Comms resellers have always mattered to UK businesses, but perhaps never more so than at this time as we acclimatise to the Covid-19 pandemic and head towards the 2025 PSTN switch off and an all-IP world. Yet the scale of the challenge may not be fully appreciated, believes David Palmer, Head of Product Network Design, Claranet. “I don’t think the realisation is quite there about how much work is needed to get to a full IP infrastructure,” he said. “On the question of where we are now and where we need to be in five years time, there is a massive disparity between the knowledge and understanding resellers have and what is actually happening in the market.
“Many channel resellers will have to change their fundamental business models. We have partners who sell PSTN and connectivity aiming at the volume market. Going forward there is a great opportunity to develop a service wrap and offer bespoke services. How you differentiate is a hard game to play, but there is an opportunity for providers and resellers to change the model of how they work. In moving to a FTTP strategy automation is key. But the systems are not there yet. Automation has to improve. How we check for FTTP availability is very different from FTTC and quite a challenge.”
The 2025 switch off should become the lodestar of all channel business strategies
It is actual FTTP diffusion that will ultimately determine the pace of adoption. But until many more premises are served and resellers can operate smoothly in the FTTP world it may contribute little towards driving digital transformation. Yet the case for FTTP considerations strengthens by the day, despite the channel being somewhat adrift on how to deliver on the promise. “The industry is in a transition phase of moving to new products but hasn’t resolved the quality of delivery,” pointed out Steve Barclay, Managing Director, Networks, 9 Group. “There is too much manual input and much work to do be done to make things more efficient.
“As a society we expect things to be much easier to access, and have information available at our finger tips, know our options and take more control. Pushing as much as possible out to the edge in terms of the service delivery and the end user is key. You can still maintain that relationship: Ultimately it is about a service that is easier to understand for all elements of the channel so partners can manage that process on the customers’ behalf.”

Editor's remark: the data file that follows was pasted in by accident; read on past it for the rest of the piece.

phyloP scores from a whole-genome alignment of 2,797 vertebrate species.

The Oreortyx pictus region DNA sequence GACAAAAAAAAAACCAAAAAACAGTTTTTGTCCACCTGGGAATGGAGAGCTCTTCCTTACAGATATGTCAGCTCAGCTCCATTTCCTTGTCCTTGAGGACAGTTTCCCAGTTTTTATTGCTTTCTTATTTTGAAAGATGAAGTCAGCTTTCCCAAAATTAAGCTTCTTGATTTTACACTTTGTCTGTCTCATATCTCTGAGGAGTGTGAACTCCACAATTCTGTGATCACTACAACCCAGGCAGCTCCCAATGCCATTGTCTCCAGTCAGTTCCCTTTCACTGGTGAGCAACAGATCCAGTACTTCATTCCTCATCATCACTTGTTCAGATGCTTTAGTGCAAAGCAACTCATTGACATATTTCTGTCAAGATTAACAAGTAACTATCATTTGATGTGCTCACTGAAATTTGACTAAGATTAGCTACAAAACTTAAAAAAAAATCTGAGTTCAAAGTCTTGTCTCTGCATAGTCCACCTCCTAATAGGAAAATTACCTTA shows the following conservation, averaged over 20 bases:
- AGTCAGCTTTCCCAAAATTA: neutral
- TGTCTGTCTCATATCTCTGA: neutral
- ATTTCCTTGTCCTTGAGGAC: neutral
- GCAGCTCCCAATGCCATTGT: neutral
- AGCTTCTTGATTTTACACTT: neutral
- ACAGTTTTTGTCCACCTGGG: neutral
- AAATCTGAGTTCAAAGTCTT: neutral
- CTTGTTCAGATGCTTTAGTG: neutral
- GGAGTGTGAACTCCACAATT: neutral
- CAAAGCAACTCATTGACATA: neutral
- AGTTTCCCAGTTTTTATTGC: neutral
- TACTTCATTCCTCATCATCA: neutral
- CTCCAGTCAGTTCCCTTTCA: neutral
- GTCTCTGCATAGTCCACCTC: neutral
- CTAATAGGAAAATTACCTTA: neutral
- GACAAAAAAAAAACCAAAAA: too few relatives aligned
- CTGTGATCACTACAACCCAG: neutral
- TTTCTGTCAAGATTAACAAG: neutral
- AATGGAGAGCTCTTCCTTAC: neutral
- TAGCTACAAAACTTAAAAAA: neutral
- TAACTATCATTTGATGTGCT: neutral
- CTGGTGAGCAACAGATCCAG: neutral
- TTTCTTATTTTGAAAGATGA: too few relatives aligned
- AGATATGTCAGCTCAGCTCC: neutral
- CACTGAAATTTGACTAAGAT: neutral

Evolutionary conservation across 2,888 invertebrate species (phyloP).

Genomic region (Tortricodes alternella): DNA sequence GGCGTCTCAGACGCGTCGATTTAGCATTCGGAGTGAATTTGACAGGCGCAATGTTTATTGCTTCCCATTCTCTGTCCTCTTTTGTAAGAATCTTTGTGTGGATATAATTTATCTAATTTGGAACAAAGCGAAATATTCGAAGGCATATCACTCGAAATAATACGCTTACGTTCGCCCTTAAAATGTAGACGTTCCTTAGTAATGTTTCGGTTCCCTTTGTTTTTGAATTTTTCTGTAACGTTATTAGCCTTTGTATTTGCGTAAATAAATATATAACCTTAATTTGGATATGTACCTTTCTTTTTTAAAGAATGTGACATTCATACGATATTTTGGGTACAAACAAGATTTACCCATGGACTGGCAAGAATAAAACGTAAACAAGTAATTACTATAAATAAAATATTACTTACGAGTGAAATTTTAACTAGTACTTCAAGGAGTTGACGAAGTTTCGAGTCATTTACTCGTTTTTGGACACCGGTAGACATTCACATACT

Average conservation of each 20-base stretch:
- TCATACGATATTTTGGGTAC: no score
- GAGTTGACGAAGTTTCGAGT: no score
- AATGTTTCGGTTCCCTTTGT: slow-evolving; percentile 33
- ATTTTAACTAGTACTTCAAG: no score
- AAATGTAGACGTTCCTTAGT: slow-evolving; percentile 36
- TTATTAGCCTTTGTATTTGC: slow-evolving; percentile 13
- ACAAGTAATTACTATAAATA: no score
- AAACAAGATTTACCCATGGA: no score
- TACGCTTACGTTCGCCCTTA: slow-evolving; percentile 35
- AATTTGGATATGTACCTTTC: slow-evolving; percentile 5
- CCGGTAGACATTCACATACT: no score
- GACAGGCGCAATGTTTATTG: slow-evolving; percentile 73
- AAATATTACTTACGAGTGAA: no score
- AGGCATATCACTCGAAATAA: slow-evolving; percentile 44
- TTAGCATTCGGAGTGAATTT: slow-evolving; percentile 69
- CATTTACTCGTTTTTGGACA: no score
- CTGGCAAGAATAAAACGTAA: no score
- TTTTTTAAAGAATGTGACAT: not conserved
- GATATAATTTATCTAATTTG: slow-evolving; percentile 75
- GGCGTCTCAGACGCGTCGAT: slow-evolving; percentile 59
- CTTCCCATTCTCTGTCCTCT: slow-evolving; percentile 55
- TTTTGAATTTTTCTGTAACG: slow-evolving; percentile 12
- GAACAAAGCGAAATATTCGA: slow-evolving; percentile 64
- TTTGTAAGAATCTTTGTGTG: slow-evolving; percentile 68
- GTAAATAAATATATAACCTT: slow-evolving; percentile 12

Among the big determinants of new technology adoption are the benefits offered to resellers and users. A strong and receptive customer base is an important factor, and, in the main, the upsides derived from FTTP are flow benefits received during the life of the customer relationship. This reflects an important reality: that RoI for resellers happens over time rather than ‘in the hand’. “The key is how full fibre creates the foundations to offer over the top services,” added Beacham. “For a wholesaler like BT Wholesale it’s about how we expose those capabilities to customers in a way that makes it easier to consume. Simplifying the process is a key aspect we are looking at from a portfolio perspective and how services are brought together.”
In becoming agents of change and nailing their colours to the mast of FTTP and OTT services, resellers’ strategic foresight will be rewarded, noted Palmer. “Resellers need to look at the additional overlay services they can offer, almost turning their business model on its head and evaluating the value adds and services,” he said. “We are doing that ourselves. People expect more than just the network. Now it’s about getting more embedded in the customer, so we need to understand them better to move forward and evolve that service.”
The same approach applies to resellers needing to gain a clearer view of their own future business model, believes Barclay. “We are moving into an era where we have communication as a service rather than hardware,” he said. “Service delivery is critical to building long-term relationships with customers. That’s where the return on investment will come from – the continued relationship and partnership. Resellers will be effective in winning business and maintaining customers with a good level of service.”
According to Sheikh, this is about more than securing RoI. How resellers add value could ultimately determine the survivability prospects of their businesses in an uncertain world. “For the channel there is a massive threat from the tech industry being able to reach out to customers directly, leveraging the ease of service they offer and the low touch access they provide,” she stated. “They have a lot of money and funding behind them.
“Operational excellence is where the channel can add value on the support side. The channel knows its customers and has relationships, and can separate itself by providing a personalised experience. If communication between the value chain can be streamlined and automated then the channel is better able to support customers and deliver the value add that would protect them from that external threat.”